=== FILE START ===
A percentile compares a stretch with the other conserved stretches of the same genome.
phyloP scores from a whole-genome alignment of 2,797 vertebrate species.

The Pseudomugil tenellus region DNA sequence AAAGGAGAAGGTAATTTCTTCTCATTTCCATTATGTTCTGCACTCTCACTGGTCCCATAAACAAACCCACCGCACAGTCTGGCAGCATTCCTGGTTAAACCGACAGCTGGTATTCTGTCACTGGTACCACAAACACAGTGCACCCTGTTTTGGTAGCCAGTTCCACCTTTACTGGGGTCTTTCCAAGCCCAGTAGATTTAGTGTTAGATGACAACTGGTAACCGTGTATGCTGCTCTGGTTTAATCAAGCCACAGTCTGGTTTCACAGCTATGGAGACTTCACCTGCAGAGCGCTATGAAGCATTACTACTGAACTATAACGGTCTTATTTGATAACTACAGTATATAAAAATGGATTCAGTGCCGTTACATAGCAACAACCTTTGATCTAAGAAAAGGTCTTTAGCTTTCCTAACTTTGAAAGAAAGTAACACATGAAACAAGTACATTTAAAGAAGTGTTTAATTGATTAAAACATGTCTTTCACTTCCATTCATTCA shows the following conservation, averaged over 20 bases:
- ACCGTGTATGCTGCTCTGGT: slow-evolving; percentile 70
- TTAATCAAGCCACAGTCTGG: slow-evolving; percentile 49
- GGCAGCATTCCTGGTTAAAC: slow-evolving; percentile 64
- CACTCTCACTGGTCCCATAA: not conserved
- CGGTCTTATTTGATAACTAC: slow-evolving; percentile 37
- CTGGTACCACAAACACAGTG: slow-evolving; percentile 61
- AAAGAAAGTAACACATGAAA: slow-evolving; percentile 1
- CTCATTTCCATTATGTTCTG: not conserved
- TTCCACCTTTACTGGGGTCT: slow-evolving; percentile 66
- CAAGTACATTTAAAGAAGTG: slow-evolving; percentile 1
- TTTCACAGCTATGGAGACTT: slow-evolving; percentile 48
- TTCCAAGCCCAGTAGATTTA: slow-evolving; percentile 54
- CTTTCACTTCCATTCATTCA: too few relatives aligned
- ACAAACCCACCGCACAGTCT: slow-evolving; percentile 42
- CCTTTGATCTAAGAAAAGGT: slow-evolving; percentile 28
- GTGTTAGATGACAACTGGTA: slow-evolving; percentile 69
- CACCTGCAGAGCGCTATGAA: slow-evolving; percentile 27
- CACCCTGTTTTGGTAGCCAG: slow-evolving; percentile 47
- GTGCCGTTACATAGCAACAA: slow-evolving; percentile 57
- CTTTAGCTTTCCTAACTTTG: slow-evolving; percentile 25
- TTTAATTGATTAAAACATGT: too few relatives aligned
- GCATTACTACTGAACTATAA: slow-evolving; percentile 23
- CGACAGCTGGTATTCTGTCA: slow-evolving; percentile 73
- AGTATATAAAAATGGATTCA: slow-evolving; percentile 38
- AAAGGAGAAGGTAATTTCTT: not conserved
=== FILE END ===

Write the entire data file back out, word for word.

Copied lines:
A percentile compares a stretch with the other conserved stretches of the same genome.
phyloP scores from a whole-genome alignment of 2,797 vertebrate species.

The Pseudomugil tenellus region DNA sequence AAAGGAGAAGGTAATTTCTTCTCATTTCCATTATGTTCTGCACTCTCACTGGTCCCATAAACAAACCCACCGCACAGTCTGGCAGCATTCCTGGTTAAACCGACAGCTGGTATTCTGTCACTGGTACCACAAACACAGTGCACCCTGTTTTGGTAGCCAGTTCCACCTTTACTGGGGTCTTTCCAAGCCCAGTAGATTTAGTGTTAGATGACAACTGGTAACCGTGTATGCTGCTCTGGTTTAATCAAGCCACAGTCTGGTTTCACAGCTATGGAGACTTCACCTGCAGAGCGCTATGAAGCATTACTACTGAACTATAACGGTCTTATTTGATAACTACAGTATATAAAAATGGATTCAGTGCCGTTACATAGCAACAACCTTTGATCTAAGAAAAGGTCTTTAGCTTTCCTAACTTTGAAAGAAAGTAACACATGAAACAAGTACATTTAAAGAAGTGTTTAATTGATTAAAACATGTCTTTCACTTCCATTCATTCA shows the following conservation, averaged over 20 bases:
- ACCGTGTATGCTGCTCTGGT: slow-evolving; percentile 70
- TTAATCAAGCCACAGTCTGG: slow-evolving; percentile 49
- GGCAGCATTCCTGGTTAAAC: slow-evolving; percentile 64
- CACTCTCACTGGTCCCATAA: not conserved
- CGGTCTTATTTGATAACTAC: slow-evolving; percentile 37
- CTGGTACCACAAACACAGTG: slow-evolving; percentile 61
- AAAGAAAGTAACACATGAAA: slow-evolving; percentile 1
- CTCATTTCCATTATGTTCTG: not conserved
- TTCCACCTTTACTGGGGTCT: slow-evolving; percentile 66
- CAAGTACATTTAAAGAAGTG: slow-evolving; percentile 1
- TTTCACAGCTATGGAGACTT: slow-evolving; percentile 48
- TTCCAAGCCCAGTAGATTTA: slow-evolving; percentile 54
- CTTTCACTTCCATTCATTCA: too few relatives aligned
- ACAAACCCACCGCACAGTCT: slow-evolving; percentile 42
- CCTTTGATCTAAGAAAAGGT: slow-evolving; percentile 28
- GTGTTAGATGACAACTGGTA: slow-evolving; percentile 69
- CACCTGCAGAGCGCTATGAA: slow-evolving; percentile 27
- CACCCTGTTTTGGTAGCCAG: slow-evolving; percentile 47
- GTGCCGTTACATAGCAACAA: slow-evolving; percentile 57
- CTTTAGCTTTCCTAACTTTG: slow-evolving; percentile 25
- TTTAATTGATTAAAACATGT: too few relatives aligned
- GCATTACTACTGAACTATAA: slow-evolving; percentile 23
- CGACAGCTGGTATTCTGTCA: slow-evolving; percentile 73
- AGTATATAAAAATGGATTCA: slow-evolving; percentile 38
- AAAGGAGAAGGTAATTTCTT: not conserved